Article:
Ben Richards (Christopher George) is shot in the shoulder while being pursued by Fletcher’s men in the desert. He is assisted by a kindly woman, Annie Williams (Susan Howard), a teacher who has been helping a local Mexican boy, Luis (Manuel Padilla). The boy’s grandfather is sick, dying of Typhoid Fever.
Richards, Annie, and Luis head to a remote camp in the mountains, to hide there and tend to Luis’s grandpa. The camp -- the site of an old mine -- is run by a charismatic but dangerous fugitive named Ramos (Mario Alcalde), who refuses to let Richards leave the site to seek help for the old man.
After the old man dies, Richards confronts Ramos, and Annie seeks to adopt Luis. Ramos would rather turn Richards in, than contend with him. Ultimately, he has a change of heart and proves himself a good man.
“The Legacy” is the episode of The Immortal (1970-1971) -- the fourth after the pilot movie -- that signals the program’s long slide into mediocrity and formulaic storytelling. This episode is the canary in the coal-mine, in other words. In keeping with the (now tired) man-on-the-run format, the series once again finds Richards romancing a beautiful woman, in this case the lovely and kind, Annie.
The problem is that for the series to follow up with another romantic relationship following Ben’s relationship with Dr. Koster (Rosemary Forsyth) in last week’s (superior) episode, both stories are cheapened. His connection with Dr. Koster feels a lot less special.
So is Ben Richards just going to love ’em and leave ’em, every darn week? No woman is more special to him than the last? As James McLean and I talked about in our podcast about this Fugitive formula, this “different woman in every port” approach may be actually a kind of fantasy for the male viewers.
I should hasten, Annie is a lot like Anne Koster. She is a do-gooder who finds herself instantly attracted to a stranger who is, clearly, keeping secrets. Yet she automatically trusts him. I think it would have been great if, at some point, the series explained that Ben Richards’ special blood also makes him irresistible to the opposite sex. Women just throw themselves at his feet.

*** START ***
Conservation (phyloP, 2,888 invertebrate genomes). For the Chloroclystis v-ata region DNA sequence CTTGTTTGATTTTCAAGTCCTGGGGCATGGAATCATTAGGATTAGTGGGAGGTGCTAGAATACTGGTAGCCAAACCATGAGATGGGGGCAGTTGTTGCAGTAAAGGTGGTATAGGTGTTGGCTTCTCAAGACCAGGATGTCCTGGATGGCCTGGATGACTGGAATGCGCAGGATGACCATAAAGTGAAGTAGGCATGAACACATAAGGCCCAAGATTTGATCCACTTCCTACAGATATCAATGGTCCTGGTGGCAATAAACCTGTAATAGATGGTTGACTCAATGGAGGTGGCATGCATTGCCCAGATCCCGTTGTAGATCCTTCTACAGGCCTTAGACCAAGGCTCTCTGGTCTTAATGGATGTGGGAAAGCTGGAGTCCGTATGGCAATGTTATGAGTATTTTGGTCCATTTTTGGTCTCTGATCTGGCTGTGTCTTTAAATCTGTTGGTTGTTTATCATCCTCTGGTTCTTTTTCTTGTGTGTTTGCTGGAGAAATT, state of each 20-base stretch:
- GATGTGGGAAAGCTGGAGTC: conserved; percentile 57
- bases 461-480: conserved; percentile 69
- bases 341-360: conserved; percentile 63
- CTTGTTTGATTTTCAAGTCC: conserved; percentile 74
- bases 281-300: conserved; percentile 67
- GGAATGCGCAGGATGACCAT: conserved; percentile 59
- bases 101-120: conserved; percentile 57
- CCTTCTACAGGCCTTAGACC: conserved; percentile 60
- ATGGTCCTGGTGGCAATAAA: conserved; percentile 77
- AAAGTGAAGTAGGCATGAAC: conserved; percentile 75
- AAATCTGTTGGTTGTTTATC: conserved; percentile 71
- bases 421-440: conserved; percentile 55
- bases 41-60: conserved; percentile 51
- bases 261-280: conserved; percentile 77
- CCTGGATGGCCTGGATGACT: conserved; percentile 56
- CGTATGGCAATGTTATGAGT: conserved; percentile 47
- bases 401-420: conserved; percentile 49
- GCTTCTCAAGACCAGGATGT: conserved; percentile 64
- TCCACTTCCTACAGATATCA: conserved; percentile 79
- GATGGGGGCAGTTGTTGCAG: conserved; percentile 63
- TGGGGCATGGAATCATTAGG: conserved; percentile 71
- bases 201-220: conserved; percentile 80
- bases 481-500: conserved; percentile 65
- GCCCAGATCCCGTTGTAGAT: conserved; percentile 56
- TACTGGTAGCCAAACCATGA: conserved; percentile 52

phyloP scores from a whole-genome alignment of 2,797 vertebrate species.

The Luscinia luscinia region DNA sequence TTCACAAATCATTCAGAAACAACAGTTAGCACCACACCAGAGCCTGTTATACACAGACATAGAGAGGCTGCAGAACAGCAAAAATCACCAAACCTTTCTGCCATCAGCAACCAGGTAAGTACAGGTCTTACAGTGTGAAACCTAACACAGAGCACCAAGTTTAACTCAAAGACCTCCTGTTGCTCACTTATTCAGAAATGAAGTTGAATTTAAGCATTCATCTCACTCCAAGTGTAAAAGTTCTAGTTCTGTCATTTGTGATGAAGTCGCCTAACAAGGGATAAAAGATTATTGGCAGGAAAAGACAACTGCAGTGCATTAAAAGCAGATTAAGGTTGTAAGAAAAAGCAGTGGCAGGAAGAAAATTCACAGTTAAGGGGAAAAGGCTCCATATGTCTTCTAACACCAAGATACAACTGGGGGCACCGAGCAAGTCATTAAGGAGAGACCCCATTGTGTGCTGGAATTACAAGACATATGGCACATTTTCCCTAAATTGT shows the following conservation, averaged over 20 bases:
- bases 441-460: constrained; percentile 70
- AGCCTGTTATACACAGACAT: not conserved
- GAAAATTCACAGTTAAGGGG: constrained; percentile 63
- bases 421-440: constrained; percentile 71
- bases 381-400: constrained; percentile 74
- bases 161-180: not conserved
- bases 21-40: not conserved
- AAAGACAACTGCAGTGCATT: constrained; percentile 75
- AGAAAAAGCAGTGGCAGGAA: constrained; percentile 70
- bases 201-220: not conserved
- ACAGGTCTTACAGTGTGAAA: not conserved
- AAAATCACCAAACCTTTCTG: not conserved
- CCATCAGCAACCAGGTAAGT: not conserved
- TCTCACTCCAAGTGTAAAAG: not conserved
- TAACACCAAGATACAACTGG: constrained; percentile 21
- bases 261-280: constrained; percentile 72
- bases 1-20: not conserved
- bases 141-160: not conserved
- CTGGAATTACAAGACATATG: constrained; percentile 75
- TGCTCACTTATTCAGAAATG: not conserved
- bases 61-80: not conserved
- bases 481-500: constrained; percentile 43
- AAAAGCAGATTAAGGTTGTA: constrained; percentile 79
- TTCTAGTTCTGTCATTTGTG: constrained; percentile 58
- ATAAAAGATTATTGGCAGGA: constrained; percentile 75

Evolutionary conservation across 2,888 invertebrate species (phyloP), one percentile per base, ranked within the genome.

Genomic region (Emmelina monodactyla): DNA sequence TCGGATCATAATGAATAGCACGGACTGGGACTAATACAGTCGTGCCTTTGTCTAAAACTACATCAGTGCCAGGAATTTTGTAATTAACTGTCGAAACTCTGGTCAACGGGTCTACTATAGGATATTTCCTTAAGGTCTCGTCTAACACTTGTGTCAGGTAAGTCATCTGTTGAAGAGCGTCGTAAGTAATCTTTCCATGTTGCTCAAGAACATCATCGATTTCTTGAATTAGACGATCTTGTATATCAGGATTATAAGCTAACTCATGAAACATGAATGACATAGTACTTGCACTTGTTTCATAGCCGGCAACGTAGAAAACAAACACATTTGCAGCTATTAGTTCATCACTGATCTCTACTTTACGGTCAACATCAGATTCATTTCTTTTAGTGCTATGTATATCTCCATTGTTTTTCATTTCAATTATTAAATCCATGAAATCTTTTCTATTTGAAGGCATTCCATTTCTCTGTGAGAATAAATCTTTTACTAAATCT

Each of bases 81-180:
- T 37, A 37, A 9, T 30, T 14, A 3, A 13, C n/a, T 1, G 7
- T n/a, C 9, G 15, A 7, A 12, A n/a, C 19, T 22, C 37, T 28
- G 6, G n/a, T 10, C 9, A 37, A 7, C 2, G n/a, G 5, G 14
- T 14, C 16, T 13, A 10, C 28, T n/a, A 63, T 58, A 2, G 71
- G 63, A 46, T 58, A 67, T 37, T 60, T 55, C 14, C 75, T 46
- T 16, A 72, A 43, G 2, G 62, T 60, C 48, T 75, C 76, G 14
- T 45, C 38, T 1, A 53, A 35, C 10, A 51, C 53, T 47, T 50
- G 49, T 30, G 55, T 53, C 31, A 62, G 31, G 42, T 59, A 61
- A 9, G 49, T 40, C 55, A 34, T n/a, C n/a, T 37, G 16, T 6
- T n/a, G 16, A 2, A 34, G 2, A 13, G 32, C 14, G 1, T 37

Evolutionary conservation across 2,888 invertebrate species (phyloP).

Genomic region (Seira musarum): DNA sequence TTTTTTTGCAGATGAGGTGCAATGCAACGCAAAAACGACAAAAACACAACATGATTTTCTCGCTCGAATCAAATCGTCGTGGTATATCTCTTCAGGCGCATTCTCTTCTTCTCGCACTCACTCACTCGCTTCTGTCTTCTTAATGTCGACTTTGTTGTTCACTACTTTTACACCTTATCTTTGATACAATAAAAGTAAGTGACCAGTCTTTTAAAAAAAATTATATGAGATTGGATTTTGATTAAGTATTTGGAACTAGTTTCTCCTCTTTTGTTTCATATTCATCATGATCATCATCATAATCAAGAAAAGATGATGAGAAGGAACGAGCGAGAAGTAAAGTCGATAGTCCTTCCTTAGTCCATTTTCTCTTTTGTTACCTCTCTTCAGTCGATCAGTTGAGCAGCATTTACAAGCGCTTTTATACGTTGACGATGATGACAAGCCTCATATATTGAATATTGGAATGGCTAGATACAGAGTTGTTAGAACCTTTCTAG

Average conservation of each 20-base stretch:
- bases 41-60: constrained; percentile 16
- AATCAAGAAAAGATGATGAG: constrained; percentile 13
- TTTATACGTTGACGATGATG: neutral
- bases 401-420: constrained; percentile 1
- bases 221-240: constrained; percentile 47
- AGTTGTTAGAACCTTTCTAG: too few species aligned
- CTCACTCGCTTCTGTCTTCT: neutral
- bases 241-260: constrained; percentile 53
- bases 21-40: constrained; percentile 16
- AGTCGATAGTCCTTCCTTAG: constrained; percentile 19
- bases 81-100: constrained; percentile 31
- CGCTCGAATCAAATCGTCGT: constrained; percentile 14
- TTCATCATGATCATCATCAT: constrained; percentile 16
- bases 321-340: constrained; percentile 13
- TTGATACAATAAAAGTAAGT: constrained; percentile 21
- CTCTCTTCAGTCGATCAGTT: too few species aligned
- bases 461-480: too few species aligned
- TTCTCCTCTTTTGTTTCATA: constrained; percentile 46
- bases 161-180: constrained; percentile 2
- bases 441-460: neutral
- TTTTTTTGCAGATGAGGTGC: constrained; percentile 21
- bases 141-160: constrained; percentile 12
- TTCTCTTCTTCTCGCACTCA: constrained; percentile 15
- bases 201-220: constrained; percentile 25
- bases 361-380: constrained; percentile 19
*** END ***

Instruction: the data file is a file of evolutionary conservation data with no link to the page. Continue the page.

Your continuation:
This episode is also the most dated (thus far) of The Immortal episodes. For example, I understand that Ben is a test driver, but seconds after meeting Annie, he starts driving her pick-up truck. He does so with a brusque: “Get in. I’ll drive.” She goes along, asking no questions. Importantly, Ben doesn’t tell her that he is a test-car driver. He just orders her into her own vehicle, and tells her that he’s in the driver’s seat. Welcome to the unspoken, unquestioned white male dominance of the 1970’s. If there’s a man and a woman going somewhere, and it’s the woman’s car, the man is still going to drive it. Even if he’s just been shot in the shoulder.
The treatment of the Mexican criminals is slightly better, to one’s relief. Ramos is an interesting, dimensional character in some important ways. He knows that he is a criminal, and that all he will ever be is a criminal. It is too late for him to change. He never had an opportunity to be anything but a criminal. Despite this, he wants something better for young Luis. He can see that for Luis, a better life is within reach.
And, Ramos is aware of the racial dynamics here too, with Richards carrying the “great white burden,” teaching Luis the so-called “right way” to live. He sarcastically refers to Richards as “The great Anglo-American hero.” He’s not far wrong, and it’s good that the episode acknowledges this fact. The episode’s solution to Luis’s situation and future is adoption by Annie. To the show’s credit, it never feels as though this is the answer because she is white, but rather because she truly loves Luis. She cares deeply for the boy. Since his grandpa is dead, he has no one else.
“The Legacy” is a pretty pedestrian episode of The Immortal. There are still some strong episodes coming up (namely “Man on a Punched Card” and especially “The Queen’s Gambit,”) but one can’t help but feel that the series is losing its battle with a formulaic premise. The gravity of that premise is pulling down the fine performances, and the action, and making the stories feel less immediate, less individual, even.
Next week: “The Rainbow Butcher.”